Sea to summit , The solo specialist tent review

June 14, 2016  •  Leave a Comment

/// Sea to summit , The solo specialist tent review \\\

As a hiking photographer, I need very lightweight gear. There were some options to chose from. A couple of factors combined together drove me towards this tent. The main factors: weight, durability, price.

 

/// Weight \\\

- Tent + two poles* to put it up + the bag it's in: 552gram (tent alone is : 445 gram)
- Spikes to attach it to the ground (not needed if using rocks): 65 gram
- Groundsail** + the liltte bag I put it in (aslo put the spikes here): 112 gram
*You can also put up the tent with adjustable trekking poles !
**The groundsail, use it, to protect the bottom and to keep it from getting wet in rainy circumstances !

==> This is a very light tent, with a maximum weight of 729 gram and a minimum weight of 445 grams. You will not find much lighter stuff then this, certainly if you use trekking poles to hike!

 

/// Durability \\\

-Pertex ® Endurance 20D nylon shell fabric that has a 1,000mm waterhead and a 7000MVTR (Moisture Vapor Transmission Rate).
-15D waterproof nylon walls, vestibule & floor has a 1,200mm waterhead.
-Double stitched and bar tacked at all stress points for strength and endurance.
-Fully tape seam sealed and reflective guy lines
- The groundsail helps protecting the bottom from the tent.

==> I break fragile things fast, if something is not decent I will always notice it very fast. I've used this tent on a couple of multi day hikes and it's still good as new. With the extra protection on the fragile points, I see it staying in a good condition for a long time. The waterproofness: 800mm is considerated the bare minimum. So it's waterproof , but probably not for a full night of very heavy rain. I have been in the rain, and stayed dry so far.

 

/// Price ///
€2
70 for the tent, €30 for the groundsail, makes a total of €300.
There are other brands, that have higher prices as a starting photographer, my budget could not reach that high. I looked at intermediate prices....

 

/// Comfort \\\
This is a single wall bivaktent, with a small mesh ventilation, the only down side that you have to keep your front tent open if you want more ventilation. And there is not much space inside the tent, its just to sleep. I put my ICU bag inside the tent with camera and other important gear. The rest of my rainproofbag, i put inside the half open foretent. This is not a problem when it doesn't rain or storm.  In bad weather, when you close it, you will have some moist inside when you wake up. But then I get up and I'm usually out for the rest of the day or beneath my tarp... 

 

 

==>My last trip was to the Pyrenees, for 5 days in the wild. I had rain the first day and rain and a thunderstorm on day 4. I did never get wet and I did have small troubles with the moist inside,but when waking up, I swept away the moist with some tissues. And then go out of my tent for the rest of the day. It only to sleep in.  Do keep in mind that this is moist problem is probably known to all small single walled BIVAK type of tents.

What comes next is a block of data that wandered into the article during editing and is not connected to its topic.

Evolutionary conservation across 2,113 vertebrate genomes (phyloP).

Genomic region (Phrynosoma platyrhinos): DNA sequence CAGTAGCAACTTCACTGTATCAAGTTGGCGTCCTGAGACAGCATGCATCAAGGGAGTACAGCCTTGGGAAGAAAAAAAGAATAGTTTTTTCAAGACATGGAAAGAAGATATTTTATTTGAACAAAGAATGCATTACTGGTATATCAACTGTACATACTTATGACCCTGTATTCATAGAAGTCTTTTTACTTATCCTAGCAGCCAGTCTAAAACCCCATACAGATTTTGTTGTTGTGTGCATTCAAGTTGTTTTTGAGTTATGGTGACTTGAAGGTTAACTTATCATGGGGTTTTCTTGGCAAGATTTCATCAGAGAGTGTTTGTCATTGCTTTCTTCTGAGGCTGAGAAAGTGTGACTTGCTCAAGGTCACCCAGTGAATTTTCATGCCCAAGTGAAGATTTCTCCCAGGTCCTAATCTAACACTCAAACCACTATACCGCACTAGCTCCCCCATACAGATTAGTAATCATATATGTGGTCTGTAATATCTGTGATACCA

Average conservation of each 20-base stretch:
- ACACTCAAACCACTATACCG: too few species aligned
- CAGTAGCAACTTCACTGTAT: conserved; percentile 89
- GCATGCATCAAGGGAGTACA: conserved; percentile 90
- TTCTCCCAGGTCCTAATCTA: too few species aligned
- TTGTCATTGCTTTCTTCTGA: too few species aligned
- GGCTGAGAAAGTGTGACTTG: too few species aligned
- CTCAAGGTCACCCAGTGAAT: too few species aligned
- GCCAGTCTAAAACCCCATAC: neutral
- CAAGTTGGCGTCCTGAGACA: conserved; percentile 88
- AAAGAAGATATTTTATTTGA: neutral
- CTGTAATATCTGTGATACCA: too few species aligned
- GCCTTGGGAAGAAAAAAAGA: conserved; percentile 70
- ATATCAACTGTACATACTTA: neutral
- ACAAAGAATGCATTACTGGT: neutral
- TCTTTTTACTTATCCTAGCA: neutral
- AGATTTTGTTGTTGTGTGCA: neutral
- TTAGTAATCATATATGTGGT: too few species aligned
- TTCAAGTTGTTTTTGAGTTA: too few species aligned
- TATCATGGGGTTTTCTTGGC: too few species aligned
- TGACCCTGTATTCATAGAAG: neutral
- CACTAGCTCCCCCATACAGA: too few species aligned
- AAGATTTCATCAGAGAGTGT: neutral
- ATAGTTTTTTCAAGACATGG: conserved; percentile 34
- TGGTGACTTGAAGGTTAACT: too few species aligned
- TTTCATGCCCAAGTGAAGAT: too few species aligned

/// Conclusion \\\
This Bivak tent is an affordable, durable shelter that is easy to set up, and that will protect you from heavy rain. Because it is so small and single walled, moist can form more easily, but not if you put your foretent open. I'm very happy with the tent, it serves it's purpose: a confortable super lightweight bivak shelter, but not a tent to stay inside,  this weighs you 550 grams if you use trekking poles to set it up (extra groundsheet included)! It's easy to pitch and take down and it's a freestanding tent. Side note, this bivak tent won an award for best solo hike tent in 2014! (2017 Edit add on, I now have another tent for longer trips, but that thent weighs DOUBLE the grams as this one here, so when hiking mountains, I will still take this one! The moist can be there but if it's just for one or two nights, it's not a problem. The problem for longer hikes can be that if your tent is a bit wet inside and it rains all day, you can't let the tent dry very well, and then you start carring a wet thing with you. So this tent is not so good for longer trips but it's the best for a one night sleep on a mountain. The hardcore hikers will say, just sleep in the open on a sleep pad, but this bivak tent gives you some more comfort and you can use it in in the rain, I don't see me sleeping in the open air when it rains all night... This tent is the sollution to have super light gear, but with the moist downside.  The moist does not make you wet, it just makes it a bit annoying to wake up (and if you do longer trips your tent could be in the problem that it doesn't get time to dry when its a rainy week). 

I'am 1m72cm, I have some 20 cm at the head where I can put my camera gear, big people prolly won't fit in well, you should look up the excact dimensions on google. I do sleep on my belly, so I take alot of space when I sleep. People sleeping on their side probably take less space then me even if they are bigger.

 


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